U.S. Probably Added 150,000 Fewer Jobs in Year Through March

The U.S. job market probably was a little less robust in the year through March than previously estimated, government figures showed.

The number of workers added to U.S. payrolls will probably be revised down by 150,000, which is 0.1 percent of the 143.7 million people employed as of March, the Labor Department said Wednesday in preliminary benchmark projections for final revisions due next year. The current estimate for net hiring in the 12 months ended in March shows a gain of about 2.8 million. 

The report suggests that the labor market was slightly weaker than previously measured in the months covered by the revisions, even as the economy approaches full employment. Federal Reserve policy makers, who meet later this month, are debating whether to raise interest rates for the first time since December.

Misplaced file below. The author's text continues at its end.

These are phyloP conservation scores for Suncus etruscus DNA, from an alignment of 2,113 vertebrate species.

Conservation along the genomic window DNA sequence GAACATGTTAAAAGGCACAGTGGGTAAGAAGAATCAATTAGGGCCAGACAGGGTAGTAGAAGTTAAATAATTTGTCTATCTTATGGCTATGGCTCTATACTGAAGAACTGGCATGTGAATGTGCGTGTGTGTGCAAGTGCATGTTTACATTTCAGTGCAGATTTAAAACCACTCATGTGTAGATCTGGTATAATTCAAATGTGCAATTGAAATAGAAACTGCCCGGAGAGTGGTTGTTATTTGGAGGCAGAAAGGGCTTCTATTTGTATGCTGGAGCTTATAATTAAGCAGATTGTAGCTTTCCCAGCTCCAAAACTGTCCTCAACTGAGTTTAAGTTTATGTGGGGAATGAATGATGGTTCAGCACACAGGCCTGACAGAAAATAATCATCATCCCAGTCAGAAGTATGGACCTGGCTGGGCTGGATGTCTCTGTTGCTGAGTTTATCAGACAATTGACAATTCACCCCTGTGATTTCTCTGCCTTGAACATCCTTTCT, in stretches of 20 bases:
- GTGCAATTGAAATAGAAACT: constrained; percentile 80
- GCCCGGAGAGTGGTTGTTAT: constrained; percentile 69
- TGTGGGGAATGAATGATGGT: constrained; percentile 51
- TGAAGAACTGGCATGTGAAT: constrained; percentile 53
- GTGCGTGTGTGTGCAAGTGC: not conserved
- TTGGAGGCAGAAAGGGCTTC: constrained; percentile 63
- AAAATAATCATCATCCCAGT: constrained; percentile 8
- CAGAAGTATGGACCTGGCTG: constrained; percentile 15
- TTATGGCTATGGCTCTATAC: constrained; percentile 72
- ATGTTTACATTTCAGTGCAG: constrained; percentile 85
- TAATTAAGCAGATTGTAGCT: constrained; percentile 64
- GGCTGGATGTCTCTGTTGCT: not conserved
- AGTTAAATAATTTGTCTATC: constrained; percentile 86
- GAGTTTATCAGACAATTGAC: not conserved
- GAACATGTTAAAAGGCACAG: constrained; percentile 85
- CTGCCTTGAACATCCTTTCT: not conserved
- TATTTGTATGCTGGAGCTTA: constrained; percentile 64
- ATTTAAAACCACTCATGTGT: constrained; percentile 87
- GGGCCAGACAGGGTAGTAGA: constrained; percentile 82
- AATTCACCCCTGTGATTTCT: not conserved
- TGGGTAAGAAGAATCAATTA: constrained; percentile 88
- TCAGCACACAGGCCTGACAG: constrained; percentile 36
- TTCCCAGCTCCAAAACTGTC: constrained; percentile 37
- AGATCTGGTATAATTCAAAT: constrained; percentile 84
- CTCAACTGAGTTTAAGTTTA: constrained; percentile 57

Sectors showing smaller payrolls than initially estimated include retail; professional and business services; and education and health services. Manufacturing; construction; and transportation and warehousing probably had more workers than reported, according to the Labor Department.

The final annual benchmark revisions to payrolls will be issued with the January employment data released on Feb. 3. The Labor Department uses records from state jobless benefit tax records to benchmark its employment data.

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